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Rentwatch

Rent Hike Notices May Arrive by Mail

April 28, 2002|From Project Sentinel

Question: I just received a rent increase notice in the mail. My landlord says she now can send rent increase notices through the mail. Is this true?

Answer: The law has changed. Effective Jan. 1, 2001, Civil Code 827 and Civil Code Procedures 1013 allow for a rent increase notice to be served on a tenant by first-class mail or by Express Mail only.

But rent increase notices can still be served directly to a tenant (known as "personal" service). They can also be handed to a third person at the rental unit (known as "substituted" service). Substituted service requires another copy of the notice to be mailed by first-class mail to the tenant's address.

Posting rent increase notices on doors, even if a copy is also mailed, is no longer considered proper service. It is recommended that mailed increase notices not be sent by certified mail, return receipt requested, because the recipient can refuse it. If a rent increase notice is sent by first-class or express mail, the effective date for the increase is extended by five calendar days. This means that a 30-day notice (for an increase of 10% or less) becomes a 35-day notice and a 60-day notice (for an increase of more than 10%) becomes a 65-day notice from the date the notice is dropped in the mail. The 35- or 65-day rule applies only to mailed rent increase notices--not other types of changes made to a tenancy.

If the place of mailing is outside of California but within the United States, the notice is extended for 10 calendar days, or 20 days if mailed from outside the United States. Rent increase notices served by fax are permitted only if both parties have agreed in writing to this service. For notice by fax, the time period is extended by two court days. A court day is any day the court is open, i.e., all weekdays, except holidays.

All mailed notices must bear a notation of the date and place of mailing and all faxed notices must list the date and place of transmission as well as the telephone number to which the notice was faxed.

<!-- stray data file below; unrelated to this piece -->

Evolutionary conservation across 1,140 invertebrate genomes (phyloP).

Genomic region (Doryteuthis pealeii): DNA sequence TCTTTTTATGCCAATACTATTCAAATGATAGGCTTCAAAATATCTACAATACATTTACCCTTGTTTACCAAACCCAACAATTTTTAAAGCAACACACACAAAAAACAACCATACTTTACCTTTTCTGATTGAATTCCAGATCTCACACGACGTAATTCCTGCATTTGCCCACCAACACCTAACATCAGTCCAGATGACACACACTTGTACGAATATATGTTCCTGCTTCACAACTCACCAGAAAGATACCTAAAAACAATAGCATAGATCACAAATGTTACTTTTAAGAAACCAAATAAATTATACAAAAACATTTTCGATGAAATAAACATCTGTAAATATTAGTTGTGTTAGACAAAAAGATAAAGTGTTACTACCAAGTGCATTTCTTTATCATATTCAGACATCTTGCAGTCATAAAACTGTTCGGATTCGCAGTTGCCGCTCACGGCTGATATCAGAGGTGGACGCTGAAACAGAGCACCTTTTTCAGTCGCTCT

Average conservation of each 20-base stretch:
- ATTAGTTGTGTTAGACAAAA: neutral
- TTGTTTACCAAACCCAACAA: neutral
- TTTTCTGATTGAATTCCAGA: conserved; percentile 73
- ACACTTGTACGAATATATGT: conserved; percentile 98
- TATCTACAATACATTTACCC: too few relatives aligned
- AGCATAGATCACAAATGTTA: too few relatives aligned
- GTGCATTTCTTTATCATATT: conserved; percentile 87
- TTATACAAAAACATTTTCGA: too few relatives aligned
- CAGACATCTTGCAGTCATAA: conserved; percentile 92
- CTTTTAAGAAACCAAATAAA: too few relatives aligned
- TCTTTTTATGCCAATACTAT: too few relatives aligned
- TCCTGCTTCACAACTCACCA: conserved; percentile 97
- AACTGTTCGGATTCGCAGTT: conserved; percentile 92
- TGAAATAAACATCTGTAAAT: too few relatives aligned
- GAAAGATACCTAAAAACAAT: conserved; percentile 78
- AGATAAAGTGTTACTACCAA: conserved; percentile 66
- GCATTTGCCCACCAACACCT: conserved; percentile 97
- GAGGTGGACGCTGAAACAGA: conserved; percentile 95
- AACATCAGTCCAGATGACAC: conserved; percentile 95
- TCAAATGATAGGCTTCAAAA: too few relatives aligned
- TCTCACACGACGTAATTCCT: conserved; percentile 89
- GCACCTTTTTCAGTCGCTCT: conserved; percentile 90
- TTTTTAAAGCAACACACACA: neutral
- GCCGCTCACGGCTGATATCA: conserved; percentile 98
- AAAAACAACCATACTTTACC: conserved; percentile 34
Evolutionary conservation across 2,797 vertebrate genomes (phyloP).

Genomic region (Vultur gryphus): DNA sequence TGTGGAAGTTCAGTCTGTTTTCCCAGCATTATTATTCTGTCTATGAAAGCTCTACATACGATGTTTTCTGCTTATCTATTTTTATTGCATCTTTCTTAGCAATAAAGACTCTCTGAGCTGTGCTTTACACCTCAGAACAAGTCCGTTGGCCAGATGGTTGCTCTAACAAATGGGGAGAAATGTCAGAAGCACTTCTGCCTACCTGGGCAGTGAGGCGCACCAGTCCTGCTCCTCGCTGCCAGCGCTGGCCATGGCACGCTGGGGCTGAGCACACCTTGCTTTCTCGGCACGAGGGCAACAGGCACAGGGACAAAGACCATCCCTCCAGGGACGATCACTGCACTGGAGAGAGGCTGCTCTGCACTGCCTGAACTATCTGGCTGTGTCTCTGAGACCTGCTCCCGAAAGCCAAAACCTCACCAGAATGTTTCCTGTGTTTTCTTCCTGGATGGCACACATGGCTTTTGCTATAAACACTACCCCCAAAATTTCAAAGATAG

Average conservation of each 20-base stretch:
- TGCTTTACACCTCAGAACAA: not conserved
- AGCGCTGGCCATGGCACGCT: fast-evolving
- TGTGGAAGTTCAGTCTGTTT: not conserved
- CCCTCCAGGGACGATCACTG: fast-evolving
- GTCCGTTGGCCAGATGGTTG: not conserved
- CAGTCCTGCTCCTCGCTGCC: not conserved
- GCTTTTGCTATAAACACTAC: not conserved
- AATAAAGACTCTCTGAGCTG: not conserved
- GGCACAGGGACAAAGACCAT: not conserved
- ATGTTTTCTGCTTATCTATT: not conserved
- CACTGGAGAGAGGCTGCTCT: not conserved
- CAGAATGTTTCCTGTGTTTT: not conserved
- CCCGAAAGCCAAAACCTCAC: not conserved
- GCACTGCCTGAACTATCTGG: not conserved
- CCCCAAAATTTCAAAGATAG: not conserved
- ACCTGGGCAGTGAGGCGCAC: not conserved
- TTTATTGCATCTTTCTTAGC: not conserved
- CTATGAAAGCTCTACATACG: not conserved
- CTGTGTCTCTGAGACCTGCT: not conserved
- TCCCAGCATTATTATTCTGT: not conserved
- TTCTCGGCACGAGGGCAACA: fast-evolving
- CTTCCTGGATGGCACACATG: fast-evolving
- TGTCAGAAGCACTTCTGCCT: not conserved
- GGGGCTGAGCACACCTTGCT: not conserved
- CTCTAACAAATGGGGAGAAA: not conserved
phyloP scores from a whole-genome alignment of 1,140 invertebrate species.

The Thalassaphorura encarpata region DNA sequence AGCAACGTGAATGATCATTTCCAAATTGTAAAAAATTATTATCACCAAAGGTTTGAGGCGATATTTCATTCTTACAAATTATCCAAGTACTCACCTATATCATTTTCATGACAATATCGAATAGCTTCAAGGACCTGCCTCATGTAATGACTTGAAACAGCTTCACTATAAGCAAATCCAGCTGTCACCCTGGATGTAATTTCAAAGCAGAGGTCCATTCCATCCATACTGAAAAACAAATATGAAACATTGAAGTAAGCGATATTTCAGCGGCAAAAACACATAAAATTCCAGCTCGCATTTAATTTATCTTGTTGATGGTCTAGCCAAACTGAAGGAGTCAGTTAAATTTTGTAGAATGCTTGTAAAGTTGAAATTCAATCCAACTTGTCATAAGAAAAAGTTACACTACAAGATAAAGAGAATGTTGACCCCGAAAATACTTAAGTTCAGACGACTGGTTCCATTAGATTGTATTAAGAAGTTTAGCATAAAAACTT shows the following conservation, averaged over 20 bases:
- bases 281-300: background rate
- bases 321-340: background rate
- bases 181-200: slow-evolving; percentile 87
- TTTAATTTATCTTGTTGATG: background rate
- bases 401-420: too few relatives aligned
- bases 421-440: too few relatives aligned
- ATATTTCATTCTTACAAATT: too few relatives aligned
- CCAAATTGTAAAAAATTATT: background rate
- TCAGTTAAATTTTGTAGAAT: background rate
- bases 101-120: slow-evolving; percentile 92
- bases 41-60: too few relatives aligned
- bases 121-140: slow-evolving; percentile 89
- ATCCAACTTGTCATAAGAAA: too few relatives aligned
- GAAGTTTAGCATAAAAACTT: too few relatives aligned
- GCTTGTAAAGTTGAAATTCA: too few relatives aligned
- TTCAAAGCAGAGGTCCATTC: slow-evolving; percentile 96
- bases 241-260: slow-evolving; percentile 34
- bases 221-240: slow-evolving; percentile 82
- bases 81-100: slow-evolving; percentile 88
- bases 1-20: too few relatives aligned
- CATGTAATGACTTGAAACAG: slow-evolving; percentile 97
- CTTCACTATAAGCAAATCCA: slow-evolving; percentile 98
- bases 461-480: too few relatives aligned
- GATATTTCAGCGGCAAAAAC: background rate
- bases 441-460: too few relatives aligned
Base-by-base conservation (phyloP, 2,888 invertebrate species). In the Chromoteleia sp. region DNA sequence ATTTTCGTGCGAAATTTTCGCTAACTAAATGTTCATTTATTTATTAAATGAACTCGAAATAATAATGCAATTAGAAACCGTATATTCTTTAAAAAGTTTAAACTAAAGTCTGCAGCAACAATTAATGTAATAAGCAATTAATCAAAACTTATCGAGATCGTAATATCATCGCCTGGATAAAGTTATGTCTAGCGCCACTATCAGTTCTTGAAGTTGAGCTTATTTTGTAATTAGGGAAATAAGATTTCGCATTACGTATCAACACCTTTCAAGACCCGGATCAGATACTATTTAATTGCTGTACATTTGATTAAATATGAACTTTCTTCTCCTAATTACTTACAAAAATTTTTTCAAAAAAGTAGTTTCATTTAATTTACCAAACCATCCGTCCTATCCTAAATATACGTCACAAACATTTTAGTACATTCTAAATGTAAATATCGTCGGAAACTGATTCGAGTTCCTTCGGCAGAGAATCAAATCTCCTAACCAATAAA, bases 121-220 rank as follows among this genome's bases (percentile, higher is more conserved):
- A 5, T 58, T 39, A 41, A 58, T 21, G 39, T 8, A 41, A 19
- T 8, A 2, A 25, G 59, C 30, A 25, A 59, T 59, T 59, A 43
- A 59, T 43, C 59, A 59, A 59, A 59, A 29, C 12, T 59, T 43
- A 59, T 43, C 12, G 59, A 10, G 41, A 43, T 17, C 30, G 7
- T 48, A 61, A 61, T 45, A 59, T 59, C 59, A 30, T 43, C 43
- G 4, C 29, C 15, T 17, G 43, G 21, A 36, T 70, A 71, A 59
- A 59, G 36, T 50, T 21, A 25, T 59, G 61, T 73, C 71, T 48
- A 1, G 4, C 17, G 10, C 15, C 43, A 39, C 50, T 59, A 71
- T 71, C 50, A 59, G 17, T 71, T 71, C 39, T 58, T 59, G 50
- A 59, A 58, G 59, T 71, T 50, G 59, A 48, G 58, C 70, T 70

This rule allowing service of rent increases by first-class mail is not allowed for other changes to a tenancy, such as new house rules or pets. Service for these changes can only be by personal or substituted service.

If Lease Is Broken Early,

Fee May Be Enforced

Q: My one-year lease contains a break-lease clause, which requires me to pay an additional one-month's rent if I leave before the lease expires. I am thinking about relocating to be closer to my family. Is this break-lease fee enforceable if I move early?

A: The answer is probably yes. As a general rule, a tenant who breaks a lease is responsible for the remaining rent under the term of the lease, subject to the landlord's duty to mitigate those damages by taking reasonable action to find a replacement tenant. The tenant is also responsible for the re-rental expenses such as advertising.

In practice, it can be difficult to predict or calculate the actual damages. For example, the parties can disagree about whether the landlord missed opportunities to re-rent. The resulting damages can be difficult to collect even if a judgment is obtained.

A break-lease fee is an attempt by both parties to eliminate these uncertainties by negotiating a finite limit on the losses in advance. As long as the clause was considered by the parties at the time the lease was signed, it should be enforceable. But the fee is binding on both parties. A landlord cannot collect the break-lease fee and then also seek the full damages if the unit is not rented quickly.

How Deposit Is Handled

Depends on Location

Q: My tenant has requested that I pay her interest on her deposit and that I also provide a bank statement showing that her security deposit has been put in a special savings account. To my knowledge, I can do anything I want with deposits I collect. The only responsibility I have is to settle the deposit after a tenant moves. Is this correct?

A: Unless the rental property is in a city with a rent-control ordinance that requires interest be paid on security deposits, there is no state law that requires a landlord to pay interest or to keep security deposit funds in a special savings account.

There is a difference between having to pay interest on a security deposit and having to keep the funds in an interest-bearing account. Locally, only Santa Monica requires deposits to be kept in a separate interest-bearing account.

This column is prepared by Project Sentinel, a rental housing mediation service in Sunnyvale, Calif. Questions may be sent to 1055 Sunnyvale-Saratoga Road, Suite 3, Sunnyvale, CA. 94087, but cannot be answered individually.

For housing discrimination questions, complaints or help, call the state Department of Fair Housing and Employment at (800) 233-3212 or the Fair Housing Council, Fair Housing Institute or Fair Housing Foundation office in your area:

San Fernando Valley: (818) 373-1185.

South-Central Los Angeles: (213) 295-3302.

Westside Los Angeles: (310) 474-1667.

Orange County: (714) 569-0828.

San Bernardino County: (909) 884-8056.

San Diego County: (619) 699-5888.

Ventura County: (805) 385-7288

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